The New Alchemists singles out two of Edmonton’s most heretical sculptors into one unified and transformative exhibition. Having exhibited in group shows from the landmark Edmonton Art Gallery 1985 Sculpture City exhibition to the inaugural Alberta Biennial in 1996, sculptors Catherine Burgess and Blair Brennan are brought together again by independent curator Caterina Pizanias for the current show at Harcourt House.
Burgess and Brennan, both Edmonton-based installation sculptors, have carved divergent paths for themselves in a city best known for its modernist steel formations. Since their first show together at the AFA’s then-functioning Beaver House Gallery, both artists have continued to fine tune their exploration of where sculpture—as presence and as object—can take the viewer narratively. Uncovering the multiple meanings in presence, working with different materials such as stone and wood and branching beyond taking “sculptor off the pedestal,” both artists have been actively and progressively seeking to engage the viewer to see the potential of sculpture as installation, and in so doing uncovering their own narratives within their art.
The latest creations are no different in their intent. Isolated together in The New Alchemists, Brennan and Burgess’s sense of narration comes out for full display. Seemingly opposing aesthetics are harmonized through their mutual preoccupation with storytelling through symbols. Side by side, Brennan’s brute playfulness and Burgess’s clean precision are compelling compliments of each other. Brennan’s “In any case the moon” demonstrates the artist and his medium in the most literal and poetic of alchemic expression. A curved piece of galvanized steel refracts the light of the moon over a transformed cast iron pan.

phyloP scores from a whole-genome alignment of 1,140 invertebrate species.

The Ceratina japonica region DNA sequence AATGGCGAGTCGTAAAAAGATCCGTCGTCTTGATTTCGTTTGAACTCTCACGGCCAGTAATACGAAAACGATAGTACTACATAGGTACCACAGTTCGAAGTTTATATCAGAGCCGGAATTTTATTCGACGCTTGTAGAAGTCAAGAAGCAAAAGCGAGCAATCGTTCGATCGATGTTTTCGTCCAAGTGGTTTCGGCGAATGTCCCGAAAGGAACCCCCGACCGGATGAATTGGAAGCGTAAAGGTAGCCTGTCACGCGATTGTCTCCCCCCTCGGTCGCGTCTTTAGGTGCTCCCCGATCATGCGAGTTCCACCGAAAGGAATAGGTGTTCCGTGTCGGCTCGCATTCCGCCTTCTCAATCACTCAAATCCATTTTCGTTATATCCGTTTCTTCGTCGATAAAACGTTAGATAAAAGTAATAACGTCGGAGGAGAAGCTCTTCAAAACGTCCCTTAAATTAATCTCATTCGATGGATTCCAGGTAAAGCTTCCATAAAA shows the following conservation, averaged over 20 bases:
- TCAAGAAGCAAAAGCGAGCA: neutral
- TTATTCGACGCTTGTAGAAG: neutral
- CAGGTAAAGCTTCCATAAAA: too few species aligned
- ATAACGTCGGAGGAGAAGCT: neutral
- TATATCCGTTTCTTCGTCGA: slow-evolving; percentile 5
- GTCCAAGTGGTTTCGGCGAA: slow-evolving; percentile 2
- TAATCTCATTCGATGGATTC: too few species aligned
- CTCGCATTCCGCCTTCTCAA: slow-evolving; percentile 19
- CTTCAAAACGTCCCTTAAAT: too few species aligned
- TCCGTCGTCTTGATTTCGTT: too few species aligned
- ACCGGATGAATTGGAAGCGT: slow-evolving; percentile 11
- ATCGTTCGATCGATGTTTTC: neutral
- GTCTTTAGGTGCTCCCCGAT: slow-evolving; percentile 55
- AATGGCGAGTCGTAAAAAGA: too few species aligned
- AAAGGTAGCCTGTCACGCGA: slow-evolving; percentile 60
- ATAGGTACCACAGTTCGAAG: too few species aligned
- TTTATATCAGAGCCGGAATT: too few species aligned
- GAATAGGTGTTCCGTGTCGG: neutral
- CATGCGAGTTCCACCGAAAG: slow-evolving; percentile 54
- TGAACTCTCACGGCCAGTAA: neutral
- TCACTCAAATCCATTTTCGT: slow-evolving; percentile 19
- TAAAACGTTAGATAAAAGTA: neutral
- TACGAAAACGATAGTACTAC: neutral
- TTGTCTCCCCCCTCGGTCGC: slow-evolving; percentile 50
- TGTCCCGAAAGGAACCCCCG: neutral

Transformed by the hammer, transformed by moonlight (as was the special opening night wine), change and results are here suggested as a combination of forces.
Directly located in the diagonal corner is Burgess’s “Where in the world,” a continuation of her philosophical pondering between the circle and the sphere. Playing with the micro and macro cosmos associated with these shapes results in a dialectic geometry. The hard slanted presence of the rectangle comes in as almost an intrusion, but the balance sought in the overall piece draws out the viewer’s contemplation of cosmic relations.
Spatially, both artists produce work that engages the mental and physical proximity of their viewers, and together, the bombardment of transformative apparitions is certainly palpable.
Twenty-some years ago during Sculpture City, then-sociology of art PhD candidate Caterina Pizanias first noticed Brennan and Burgess standing out from the rest. Over the phone from her home in Calgary today, Pizanias relays, “In 1985, modernism really was dead, but everyone in Edmonton believed it wasn’t. What attracted me to these two artists way back was that they were both butting the system.”
Continuing to root their works in the personal, Pizanias’s effort to bring them both together was to direct the viewer out of their normal viewing habits.
“Installation forces the viewer to complete the art,” adds Pizanias. “We have to get away from the slumber of expecting beautiful art. It is lazy to just look at a piece and not engage. Every viewer brings a new life story and every piece can be translated differently.”
First Published in Vue Weekly, November 29, 2007